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Could the Go importer use the Go toolchain? (was Re: Go importer and pac

From: Katherine Cox-Buday
Subject: Could the Go importer use the Go toolchain? (was Re: Go importer and packages with version flags)
Date: Thu, 30 Sep 2021 10:31:08 -0500
User-agent: Gnus/5.13 (Gnus v5.13) Emacs/27.2 (gnu/linux)

Sarah Morgensen <> writes:

>> As an aside, when I started writing the importer, I didn't know it was a
>> possibility to just use the Go toolchain to help us generate packages. I
>> thought "the Guix way" was to do it all in scheme. It's nice that it's in
>> scheme, but I would love to leverage the Go toolchain instead.
>> IMO, module resolution and graph dependencies in Go are complicated enough
>> that I'd much rather take the effort we put in trying to replicate and keep
>> up with the Go toolchain's behavior, and spend that effort elsewhere.
>> Does anyone have opinions on this?
> Hmmm.  Setting aside whether or not we want to use external tools in
> general...
> If we use the Go tool, we shift the problem domain into "translating between
> `go' and Guix."
> For example: when Go downloads a module, it only saves the module, not the
> whole repository*, so we can't use that to generate the hash.  (* Except it
> does if you used GOPROXY=direct, but that's in the module cache, and only a
> bare repository.)

We could use the ~GOMODCACHE~ environment variable[0] to specify where these 
files are placed.

> Or, the fact that we import the latest available version of packages (unless
> --pin-versions is used), but Go uses exact versions selected with MVS [0].

Won't the importer import the import path you specify? The Go toolchain can 
also specify a ~@latest~ "version" to fetch the latest.

> You might also be interested in taking a look at Gentoo dealing with this
> translation problem [1].
> I'm not saying that this would necessarily be a bad tradeoff either, but it's
> definitely a tradeoff.

Agreed. I think the problem space of managing the translation between the 
toolchain and Guix is probably both smaller and less volatile.

I.e., the toolchain operations that dump dependency graph type stuff tend to 
support JSON output, and the download bits have options for where stuff gets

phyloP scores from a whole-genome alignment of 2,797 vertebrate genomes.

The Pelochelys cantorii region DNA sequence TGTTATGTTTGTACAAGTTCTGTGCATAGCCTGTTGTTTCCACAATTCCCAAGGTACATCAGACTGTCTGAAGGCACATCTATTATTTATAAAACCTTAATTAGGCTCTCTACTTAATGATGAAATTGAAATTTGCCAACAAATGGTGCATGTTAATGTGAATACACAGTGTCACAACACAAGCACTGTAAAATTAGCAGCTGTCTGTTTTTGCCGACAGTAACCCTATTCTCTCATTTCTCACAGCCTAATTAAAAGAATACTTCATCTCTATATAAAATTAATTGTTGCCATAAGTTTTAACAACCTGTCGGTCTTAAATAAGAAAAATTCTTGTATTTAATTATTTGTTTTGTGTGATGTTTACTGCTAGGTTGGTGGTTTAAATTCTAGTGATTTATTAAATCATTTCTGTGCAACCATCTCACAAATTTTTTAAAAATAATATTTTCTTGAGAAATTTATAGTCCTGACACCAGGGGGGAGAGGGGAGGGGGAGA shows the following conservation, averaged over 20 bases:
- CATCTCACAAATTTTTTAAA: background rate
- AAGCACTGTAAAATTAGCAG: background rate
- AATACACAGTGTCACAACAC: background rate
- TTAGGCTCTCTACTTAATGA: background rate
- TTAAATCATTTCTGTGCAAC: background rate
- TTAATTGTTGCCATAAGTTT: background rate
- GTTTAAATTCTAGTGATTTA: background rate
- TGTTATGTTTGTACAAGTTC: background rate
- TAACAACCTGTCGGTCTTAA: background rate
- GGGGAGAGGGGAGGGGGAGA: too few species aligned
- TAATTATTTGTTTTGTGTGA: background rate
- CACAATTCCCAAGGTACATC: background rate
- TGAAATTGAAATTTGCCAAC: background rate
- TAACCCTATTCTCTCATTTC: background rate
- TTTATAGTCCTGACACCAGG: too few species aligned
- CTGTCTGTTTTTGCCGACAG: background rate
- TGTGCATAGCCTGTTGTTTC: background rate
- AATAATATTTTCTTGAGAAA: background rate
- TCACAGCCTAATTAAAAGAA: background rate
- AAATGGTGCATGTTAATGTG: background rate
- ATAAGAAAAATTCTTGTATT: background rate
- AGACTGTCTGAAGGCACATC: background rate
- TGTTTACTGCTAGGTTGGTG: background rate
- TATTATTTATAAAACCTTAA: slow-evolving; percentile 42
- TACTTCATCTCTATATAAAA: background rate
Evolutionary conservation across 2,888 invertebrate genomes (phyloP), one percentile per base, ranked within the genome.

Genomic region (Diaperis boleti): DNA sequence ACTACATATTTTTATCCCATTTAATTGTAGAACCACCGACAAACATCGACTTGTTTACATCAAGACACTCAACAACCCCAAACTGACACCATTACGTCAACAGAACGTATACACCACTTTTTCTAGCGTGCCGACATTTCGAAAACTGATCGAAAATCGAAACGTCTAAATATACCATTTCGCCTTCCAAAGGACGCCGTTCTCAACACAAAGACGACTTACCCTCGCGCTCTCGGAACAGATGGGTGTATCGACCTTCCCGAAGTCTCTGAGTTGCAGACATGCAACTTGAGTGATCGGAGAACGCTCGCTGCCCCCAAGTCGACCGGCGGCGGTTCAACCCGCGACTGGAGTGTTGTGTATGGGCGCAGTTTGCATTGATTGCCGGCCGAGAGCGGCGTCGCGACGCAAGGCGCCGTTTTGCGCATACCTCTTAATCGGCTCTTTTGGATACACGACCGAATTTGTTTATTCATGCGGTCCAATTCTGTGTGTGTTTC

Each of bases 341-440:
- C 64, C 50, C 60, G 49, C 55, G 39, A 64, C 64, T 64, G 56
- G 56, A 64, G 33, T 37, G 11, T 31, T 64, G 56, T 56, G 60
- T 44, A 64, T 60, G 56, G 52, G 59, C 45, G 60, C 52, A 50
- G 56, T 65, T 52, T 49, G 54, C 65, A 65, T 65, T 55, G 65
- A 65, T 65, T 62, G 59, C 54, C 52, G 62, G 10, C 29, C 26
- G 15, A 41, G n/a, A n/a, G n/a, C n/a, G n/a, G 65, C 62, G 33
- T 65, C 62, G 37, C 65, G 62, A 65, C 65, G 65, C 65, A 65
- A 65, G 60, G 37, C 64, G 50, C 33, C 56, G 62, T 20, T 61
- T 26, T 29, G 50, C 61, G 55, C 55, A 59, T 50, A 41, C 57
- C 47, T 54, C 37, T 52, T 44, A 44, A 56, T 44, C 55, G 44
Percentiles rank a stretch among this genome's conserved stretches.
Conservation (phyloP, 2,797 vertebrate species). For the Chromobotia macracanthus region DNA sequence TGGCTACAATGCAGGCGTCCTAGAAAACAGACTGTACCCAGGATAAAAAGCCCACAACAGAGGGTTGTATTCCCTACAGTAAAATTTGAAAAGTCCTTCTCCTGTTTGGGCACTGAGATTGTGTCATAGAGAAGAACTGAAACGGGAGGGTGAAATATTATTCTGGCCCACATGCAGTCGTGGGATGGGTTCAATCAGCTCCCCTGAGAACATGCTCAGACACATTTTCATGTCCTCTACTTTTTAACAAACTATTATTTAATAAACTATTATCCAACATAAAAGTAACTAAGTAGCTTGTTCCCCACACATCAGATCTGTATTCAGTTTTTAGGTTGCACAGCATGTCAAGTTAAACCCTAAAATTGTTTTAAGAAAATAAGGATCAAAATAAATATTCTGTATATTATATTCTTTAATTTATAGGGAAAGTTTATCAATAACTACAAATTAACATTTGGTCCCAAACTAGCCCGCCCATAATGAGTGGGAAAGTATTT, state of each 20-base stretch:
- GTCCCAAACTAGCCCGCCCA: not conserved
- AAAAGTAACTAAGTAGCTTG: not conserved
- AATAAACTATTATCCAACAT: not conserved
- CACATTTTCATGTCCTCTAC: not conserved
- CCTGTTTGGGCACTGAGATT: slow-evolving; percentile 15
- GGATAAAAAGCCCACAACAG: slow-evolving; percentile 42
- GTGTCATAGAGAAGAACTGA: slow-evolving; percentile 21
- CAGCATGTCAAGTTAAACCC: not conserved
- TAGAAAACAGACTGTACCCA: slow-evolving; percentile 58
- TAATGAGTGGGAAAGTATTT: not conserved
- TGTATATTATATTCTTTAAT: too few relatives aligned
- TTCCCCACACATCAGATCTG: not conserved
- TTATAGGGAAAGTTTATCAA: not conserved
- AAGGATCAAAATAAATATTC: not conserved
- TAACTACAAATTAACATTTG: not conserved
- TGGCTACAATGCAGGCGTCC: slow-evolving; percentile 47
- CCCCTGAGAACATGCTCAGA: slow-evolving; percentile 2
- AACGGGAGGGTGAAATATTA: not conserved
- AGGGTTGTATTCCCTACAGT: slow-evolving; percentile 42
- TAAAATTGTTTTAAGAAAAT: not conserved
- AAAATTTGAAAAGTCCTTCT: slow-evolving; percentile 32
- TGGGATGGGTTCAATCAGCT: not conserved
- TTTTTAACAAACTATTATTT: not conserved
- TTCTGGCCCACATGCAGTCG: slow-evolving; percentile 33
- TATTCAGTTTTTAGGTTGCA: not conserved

stored on disk. As you know, the steps to go from an import path to a 
repository on-disk is complicated. If we could keep that complexity 
encapsulated upstream, which also happens to be the reference implementation, 
it could probably make the importer resilient to change and maybe even faster.

> Did you have something particular in mind as far as leveraging the Go tooling?

I haven't though too much about it, but ~GOPROXY=direct~ was my guess too. 
Thinking about this, would a shallow fetch into a bare repository be so bad?

It made me start wondering why our ~git-download~ type /doesn't/ have this 
behavior. Are we unnecessarily pulling down the entire commit history with all 
tags and branches of a large repository?

I don't even know what the philosophy is being doing this or not. Isn't the 
only commitment a Guix package makes for software at a particular 
version/commit that the store contains that immutable version of the source, 
not the complete repository?

Also, Guix supports all kinds of download types, one of which is zip files. The 
rust importer generates packages that fetch ~.tar.gz~'s from 
When I started writing the importer, I specifically kept the packages it 
generated decoupled from Google's module cache, but to make the comparison: the 
Go importer could do the same thing as the Rust importer: download zips from

If this line of reasoning is wrong, it also looks like the toolchain respects 
standard VCS configuration. I wonder if there's a way to manipulate the fetches 
so that they're not shallow or bare.

TLDR: A shallow fetch into a bare repository might actually be /ideal/! It's 
small, and still directly connected to the package's actual source.

> [0] <>
> [1] <> cmd/go: allow extraction of
> urls used to download dependencies
> --
> Sarah

[0] -
[1] -


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